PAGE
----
Monday, July 3, 2017

"What If We Forget To Plan For Aging In Place - Or Never Get Around To It?"

There are many articles, posts, and presentations about the wisdom of planning ahead to make sure that one's residence is ready for them when they get older and want to remain living there. Hallways, doorways, lighting, flooring, entry into the home, heights of shelves, door and cabinet hardware, appliances, bath fixtures, glare reduction, fall prevention, and more all are important to take into account and resolve earlier in one's tenure in that home rather than later.

But what happens if we missed that step? How can one age in place if they are unprepared? Quite simply, actually.

While preparing to age well in place is desirable, it is not a prerequisite to continuing to live in one's present home. It is not mandatory that it be done at all. Many people continue right where they have been living and go on just like that for years, without doing anything at all special to accommodate their changing needs - or very little as the need arises. We may see more adaptive changes in a home that people create or invent to compensate for vision or hearing loss, mobility concerns, range of motion issues, or other limiting conditions. Otherwise, many people are prepared to age in place without any of the outward signs of getting ready for it.

There are many people who have lived in their present home for years and intend to go right on doing so indefinitely into the future. They have not made any safety or accessibility renovations although those would be quite helpful for them. They may not know that they can, or those changes are not that important for them. Maybe they have very limited financial means and just don't consider such changes to be a priority in their lives.

There are procrastinators who just keep putting of helpful changes, and there are those who just are not that keenly aware of changes that could be done in their homes to make life easier or safer for them. Maybe they don't watch home improvement shows on TV. They may not have access to a computer. They may just be living a very simple lifestyle that does not suggest that any improvements to their home are necessary.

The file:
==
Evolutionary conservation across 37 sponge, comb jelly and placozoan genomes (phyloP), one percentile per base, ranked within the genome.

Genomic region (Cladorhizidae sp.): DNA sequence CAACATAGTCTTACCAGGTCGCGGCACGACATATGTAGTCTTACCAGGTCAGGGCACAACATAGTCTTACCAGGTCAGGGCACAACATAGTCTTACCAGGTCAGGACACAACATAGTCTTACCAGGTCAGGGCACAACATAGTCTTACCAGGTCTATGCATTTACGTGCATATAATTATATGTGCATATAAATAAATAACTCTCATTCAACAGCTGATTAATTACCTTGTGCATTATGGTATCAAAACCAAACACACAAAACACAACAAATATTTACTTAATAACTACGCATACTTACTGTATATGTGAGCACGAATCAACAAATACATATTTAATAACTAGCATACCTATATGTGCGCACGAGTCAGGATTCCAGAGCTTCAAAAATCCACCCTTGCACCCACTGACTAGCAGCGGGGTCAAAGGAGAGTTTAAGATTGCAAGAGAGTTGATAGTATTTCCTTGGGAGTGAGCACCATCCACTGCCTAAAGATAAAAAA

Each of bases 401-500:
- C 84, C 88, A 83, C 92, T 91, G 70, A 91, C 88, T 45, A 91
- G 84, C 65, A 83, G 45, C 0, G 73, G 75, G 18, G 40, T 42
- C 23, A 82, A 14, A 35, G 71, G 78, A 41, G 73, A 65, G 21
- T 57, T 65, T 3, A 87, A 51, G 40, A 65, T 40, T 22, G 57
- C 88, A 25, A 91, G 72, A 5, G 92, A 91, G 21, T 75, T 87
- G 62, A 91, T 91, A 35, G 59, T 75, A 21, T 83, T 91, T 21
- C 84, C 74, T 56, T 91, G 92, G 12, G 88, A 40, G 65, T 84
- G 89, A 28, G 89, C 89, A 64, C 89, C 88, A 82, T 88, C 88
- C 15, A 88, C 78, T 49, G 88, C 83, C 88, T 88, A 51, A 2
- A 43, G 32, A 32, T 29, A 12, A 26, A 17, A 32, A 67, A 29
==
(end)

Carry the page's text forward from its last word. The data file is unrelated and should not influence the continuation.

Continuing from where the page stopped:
Regardless of why some people are not aware of helpful changes they could make in their homes, or choose not to act, they will continue to age in place in their current homes without doing anything themselves or hiring others to assist them in making those homes more accommodating for them as they get older. They may even escape our attention as well.

As we out in the community serving those who request our assistance to update and upgrade their homes to make them more accessible or comfortable for them, as well as generally safer and more secure, there is going to be such a workload that we may not be aware of those who are choosing not to act or unaware that they can. They literally will have forgotten to do anything special to prepare for aging in place or just have put it off for so long that they have gotten by relatively well without making the changes that would have helped them to do even better.

To the extent possible, as we are marketing our services in the area we serve, we need to be aware of people who seem to have escaped anyone's attention. It may be a conscious decision on their part not to have any work done, or they may just have existed below the radar or detection. We simply may not have crossed paths with them. This is a challenge. They can and will age in place without anyone's help, but just think - even with a very limited budget, if that is the case - how much better they might live with a little help from us.

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Steve HoffackerCAPS, CEAC, SHSS, is a licensed Certified Aging-In-Place Specialist-Master Instructor and best-selling author of universal design books. To learn about this and other programs for aging-in-place or universal design, visit stevehoffacker.com or call 561-685-5555. Also check out the "Aging & Accessibility" groups on Facebook and LinkedIn.